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Do you suffer with psoriasis? A new drug treatment could offer you great news

Clinical trials show guselkumab to be better than current medicines.

FOR MANY YEARS, sufferers of psoriasis have been told it is ‘just something they have to live with’.

But as the immune-mediated disease causes physical discomfort from itchy, dry and red skin, as well as contributing to other problems including depression, heart disease and diabetes, the medical world is looking for better ways to treat it.

Good news emerged late last week in the form of results from a clinical trial published in the New England Journal of Medicine.

The phase II trial, led by Northwestern Medicine, found that a new drug called guselkumab is more effective that the current stand of care for the chronic skin condition.

According to the lead researcher, Professor Kenneth Gordon, those with the condition may not see a daily impact in the future.

“For patients, the concept that psoriasis is ‘just something you live with’ is no longer appropriate,” he said.

The possibility of getting almost all patients nearly clear and able to live their lives without the burden of this disease impacting them every day is getting close to reality.

Currently, about 3% of the world’s population suffers with psoriasis. About half of whom get no treatment at all.

The trial for guselkumab involved 293 patients with moderate-to-severe psoriasis, meaning it covers more than 10% of their bodies. The men and women received either varying doses of the new drug guselkumab, the current treatment adalimumab or a placebo over 52 weeks.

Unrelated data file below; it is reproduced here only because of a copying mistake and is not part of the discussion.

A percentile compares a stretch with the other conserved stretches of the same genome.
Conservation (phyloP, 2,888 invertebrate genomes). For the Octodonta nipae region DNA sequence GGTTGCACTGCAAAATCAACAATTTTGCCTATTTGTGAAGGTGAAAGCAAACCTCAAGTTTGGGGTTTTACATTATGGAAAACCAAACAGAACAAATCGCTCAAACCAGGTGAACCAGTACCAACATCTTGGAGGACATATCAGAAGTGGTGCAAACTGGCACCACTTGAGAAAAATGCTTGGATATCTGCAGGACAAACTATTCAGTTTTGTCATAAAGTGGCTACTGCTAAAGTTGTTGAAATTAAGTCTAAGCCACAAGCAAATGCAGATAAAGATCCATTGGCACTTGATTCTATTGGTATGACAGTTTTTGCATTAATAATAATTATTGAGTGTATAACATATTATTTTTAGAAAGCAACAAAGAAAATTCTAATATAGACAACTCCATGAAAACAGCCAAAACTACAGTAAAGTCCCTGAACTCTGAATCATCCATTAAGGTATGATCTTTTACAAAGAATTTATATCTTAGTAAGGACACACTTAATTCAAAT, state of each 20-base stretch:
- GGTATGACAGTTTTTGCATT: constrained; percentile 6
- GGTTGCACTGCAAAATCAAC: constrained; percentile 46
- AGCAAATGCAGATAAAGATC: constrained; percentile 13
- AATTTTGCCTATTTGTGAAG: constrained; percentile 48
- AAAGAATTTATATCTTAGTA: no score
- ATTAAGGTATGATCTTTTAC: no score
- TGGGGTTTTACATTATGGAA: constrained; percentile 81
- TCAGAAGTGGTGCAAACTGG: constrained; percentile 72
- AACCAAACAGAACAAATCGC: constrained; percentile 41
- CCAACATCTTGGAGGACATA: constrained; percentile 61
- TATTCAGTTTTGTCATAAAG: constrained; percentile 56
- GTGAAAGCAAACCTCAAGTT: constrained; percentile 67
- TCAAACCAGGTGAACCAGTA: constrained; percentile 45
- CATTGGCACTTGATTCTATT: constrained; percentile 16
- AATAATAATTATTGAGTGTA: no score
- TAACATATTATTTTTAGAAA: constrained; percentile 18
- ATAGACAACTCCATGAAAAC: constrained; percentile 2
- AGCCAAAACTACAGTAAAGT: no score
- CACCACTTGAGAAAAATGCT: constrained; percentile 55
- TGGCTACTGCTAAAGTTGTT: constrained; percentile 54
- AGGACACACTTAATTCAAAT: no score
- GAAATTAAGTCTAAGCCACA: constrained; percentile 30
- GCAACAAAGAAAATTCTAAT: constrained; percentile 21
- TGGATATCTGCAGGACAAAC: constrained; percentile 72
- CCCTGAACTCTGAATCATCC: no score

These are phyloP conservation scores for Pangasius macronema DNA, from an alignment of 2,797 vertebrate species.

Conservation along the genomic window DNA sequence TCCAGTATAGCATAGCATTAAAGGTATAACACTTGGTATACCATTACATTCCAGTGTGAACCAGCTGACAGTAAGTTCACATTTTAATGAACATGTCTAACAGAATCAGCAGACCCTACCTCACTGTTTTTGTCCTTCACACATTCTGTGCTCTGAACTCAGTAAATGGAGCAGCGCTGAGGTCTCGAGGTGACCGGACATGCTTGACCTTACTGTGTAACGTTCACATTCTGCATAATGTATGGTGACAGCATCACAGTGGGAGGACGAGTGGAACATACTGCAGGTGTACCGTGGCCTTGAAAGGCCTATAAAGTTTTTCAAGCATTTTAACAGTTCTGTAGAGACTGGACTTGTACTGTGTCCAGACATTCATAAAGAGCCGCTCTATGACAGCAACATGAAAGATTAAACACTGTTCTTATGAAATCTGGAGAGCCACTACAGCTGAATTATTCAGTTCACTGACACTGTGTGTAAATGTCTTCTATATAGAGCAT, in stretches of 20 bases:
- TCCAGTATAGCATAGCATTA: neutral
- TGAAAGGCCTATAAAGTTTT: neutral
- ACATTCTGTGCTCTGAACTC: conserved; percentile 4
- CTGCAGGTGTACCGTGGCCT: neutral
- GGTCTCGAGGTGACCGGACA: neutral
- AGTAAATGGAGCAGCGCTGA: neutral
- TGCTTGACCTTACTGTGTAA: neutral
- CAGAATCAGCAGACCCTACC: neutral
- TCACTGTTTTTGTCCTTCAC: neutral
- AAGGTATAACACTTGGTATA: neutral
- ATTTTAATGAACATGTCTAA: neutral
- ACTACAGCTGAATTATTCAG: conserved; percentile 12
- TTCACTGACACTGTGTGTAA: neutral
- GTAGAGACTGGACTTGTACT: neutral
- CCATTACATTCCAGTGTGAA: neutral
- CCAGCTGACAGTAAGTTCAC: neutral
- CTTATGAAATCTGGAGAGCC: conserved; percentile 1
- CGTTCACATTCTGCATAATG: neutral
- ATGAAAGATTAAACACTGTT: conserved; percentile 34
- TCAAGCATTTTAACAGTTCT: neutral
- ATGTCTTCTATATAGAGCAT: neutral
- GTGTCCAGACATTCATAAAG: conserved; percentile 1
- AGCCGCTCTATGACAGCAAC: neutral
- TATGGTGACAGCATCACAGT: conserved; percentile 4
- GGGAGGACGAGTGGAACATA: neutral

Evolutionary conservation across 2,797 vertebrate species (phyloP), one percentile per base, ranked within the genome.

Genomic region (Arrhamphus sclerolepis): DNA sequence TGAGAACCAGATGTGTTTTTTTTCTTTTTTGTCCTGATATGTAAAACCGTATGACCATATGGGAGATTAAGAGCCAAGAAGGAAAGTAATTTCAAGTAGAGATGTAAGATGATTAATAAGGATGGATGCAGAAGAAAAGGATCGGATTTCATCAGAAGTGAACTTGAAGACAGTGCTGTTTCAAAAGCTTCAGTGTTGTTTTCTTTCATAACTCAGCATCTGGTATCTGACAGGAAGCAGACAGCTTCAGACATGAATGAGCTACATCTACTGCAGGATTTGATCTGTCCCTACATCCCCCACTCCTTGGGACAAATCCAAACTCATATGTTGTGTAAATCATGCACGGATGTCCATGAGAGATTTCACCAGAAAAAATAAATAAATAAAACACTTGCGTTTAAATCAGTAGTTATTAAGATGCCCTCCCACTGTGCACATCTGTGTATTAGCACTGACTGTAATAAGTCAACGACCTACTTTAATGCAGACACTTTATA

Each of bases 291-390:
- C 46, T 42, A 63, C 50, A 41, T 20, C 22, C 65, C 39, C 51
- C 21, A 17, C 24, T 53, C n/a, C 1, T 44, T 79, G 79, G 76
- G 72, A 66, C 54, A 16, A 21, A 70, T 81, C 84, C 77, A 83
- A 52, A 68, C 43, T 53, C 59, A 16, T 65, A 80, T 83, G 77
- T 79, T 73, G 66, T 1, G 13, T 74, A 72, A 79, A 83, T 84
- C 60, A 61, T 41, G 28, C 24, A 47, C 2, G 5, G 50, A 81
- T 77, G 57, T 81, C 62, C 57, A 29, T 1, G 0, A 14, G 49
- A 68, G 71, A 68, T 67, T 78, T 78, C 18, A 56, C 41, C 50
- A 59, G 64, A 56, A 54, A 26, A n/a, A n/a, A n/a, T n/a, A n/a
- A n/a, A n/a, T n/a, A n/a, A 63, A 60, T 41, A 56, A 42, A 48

At weeks 16 and 40, a “significantly higher” proportion of patients using guselkumab were clear of psoriasis or it was “minimal”.

After 40 weeks, 81% of patients taking a 200mg dose of guselkumab had a score of 0 (no psoriasis) or 1 (minimal psoriasis), compared to 49% of patients who took adalimumab.

The new drug works by blocking a protein specifically implicated in psoriasis, called interluekin 23. Older drugs rely on affecting the immune process more generally.

“Building on multiple layers of clinical and basic research, we are changing our understanding of how psoriasis works,” Dr Gordon said.

By doing so, we are able to build new treatments that specifically target the immunological processes of psoriasis while leaving even more of the normal immune system intact.

Phase III of the trial has already started to test the safety and efficacy of the drug.

More: A new specialist centre hopes to pin down tough to diagnose rare diseases

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